In old New Orleans there was a young man named Soot, a blacksmith’s son, a young man totally without fear. Soot was fond of taking his lunch in the graveyards around the French Quarter, a tombstone for a back rest. If the townspeople needed someone to search the crypts their lost children they would send in Soot. In hurricanes when the people of the village would run for cover, Soot stared into the sky and would say “So much fuss over a little rain.”
One day Soot’s father sent him into the world. “You’ll soon enough discover fear on the road, and when you do return home.”
Soot traveled the swamps of the bayou by punt until he came to a Cajun village. As it was late at night and raining he took refuge beneath a gallows which had been built over the water like a high boat dock. He was nearly asleep when he noticed a body hanging above him.
“Now, what are you doing up there?” Soot asked.
“I was left here as an example for the people of this village, but I am innocent and deserve a decent burial ceremony with my people,” said the hanged man. “The Preacher stole from the church collection but he is a revered man in the village and I am a Houma so the people believed him when he accused me of theft. Perhaps you can help me.”
“What can I do,” said Soot, who was not afraid to be talking with a dead man.
“The Preacher hid what he stole in his attic, beneath a board on the floor marked with an X. Bring this information to the attention of the Judge and he will set things right.”
And right then, in the middle of that rainy night, Soot found the Schoolteacher’s house and banged on the door. When the Preacher refused to open up Soot kicked the door in, threw the Preacher over his shoulder, and carried him to the Judge’s house.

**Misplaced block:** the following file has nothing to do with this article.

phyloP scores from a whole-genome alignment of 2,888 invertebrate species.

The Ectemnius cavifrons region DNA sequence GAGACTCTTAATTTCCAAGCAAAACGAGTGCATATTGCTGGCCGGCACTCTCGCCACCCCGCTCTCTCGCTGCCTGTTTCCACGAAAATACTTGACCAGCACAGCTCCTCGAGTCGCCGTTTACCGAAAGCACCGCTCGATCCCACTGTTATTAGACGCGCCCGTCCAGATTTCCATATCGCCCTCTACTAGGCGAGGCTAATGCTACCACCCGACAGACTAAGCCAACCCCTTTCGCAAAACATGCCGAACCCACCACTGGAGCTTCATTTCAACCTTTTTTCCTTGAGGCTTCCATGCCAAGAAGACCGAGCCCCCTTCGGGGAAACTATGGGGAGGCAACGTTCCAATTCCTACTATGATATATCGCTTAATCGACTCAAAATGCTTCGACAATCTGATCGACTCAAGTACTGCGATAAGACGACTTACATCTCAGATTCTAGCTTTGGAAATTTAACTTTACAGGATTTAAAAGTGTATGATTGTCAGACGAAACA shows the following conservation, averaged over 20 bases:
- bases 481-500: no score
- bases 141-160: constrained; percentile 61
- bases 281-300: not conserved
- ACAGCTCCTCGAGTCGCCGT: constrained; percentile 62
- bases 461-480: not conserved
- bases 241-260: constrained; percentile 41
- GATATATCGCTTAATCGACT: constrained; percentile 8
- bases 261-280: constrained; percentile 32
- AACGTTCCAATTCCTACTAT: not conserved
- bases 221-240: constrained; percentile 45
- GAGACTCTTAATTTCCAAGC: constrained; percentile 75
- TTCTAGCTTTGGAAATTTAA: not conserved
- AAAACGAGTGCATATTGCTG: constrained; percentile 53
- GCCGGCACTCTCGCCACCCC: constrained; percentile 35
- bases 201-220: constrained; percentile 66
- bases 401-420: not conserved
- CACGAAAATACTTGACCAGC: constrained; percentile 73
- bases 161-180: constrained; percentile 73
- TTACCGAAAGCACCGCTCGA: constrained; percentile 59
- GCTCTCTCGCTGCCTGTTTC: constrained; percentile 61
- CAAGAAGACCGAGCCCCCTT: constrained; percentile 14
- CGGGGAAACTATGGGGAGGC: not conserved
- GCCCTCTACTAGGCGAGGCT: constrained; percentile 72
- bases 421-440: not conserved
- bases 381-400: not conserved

“Judge, here is your thief. There is a board in his attic marked with an X and beneath it is what he stole from the church. You must take down that poor Indian who was hanged and give him to his people for a proper burial.”
Everything was as Soot had said, the Preacher admitted to accusing the Houma, and was hanged himself the next day. Soot was invited by the Houma tribe to the funeral ceremony where he was given a tea to drink that gave him visions of the man whose name he cleared.
“For what you have done, I thank you, and in appreciation I have left a staff in your boat that will beat away and vanquish any spirits you may come across.”
The next day Soot continued his journey on foot when he soon came upon a plantation owner crying by the side of the road. Now, Soot’s family had once been owned as slaves on a plantation but he did not know the fear his relatives had known so he approached the man.
“What troubles you, sir?” Soot asked.
“I was forced out of my house so the army could use it in battle, but so many died in there and their spirits won’t let me enter to collect my family possessions. I would gladly give my house for the photos and family mementos inside.”
Soot wasn’t certain this wasn’t some sort of a trick but if there was anything to fear in the house he was determined to find it. “Give me a day and I will clear the house for you.”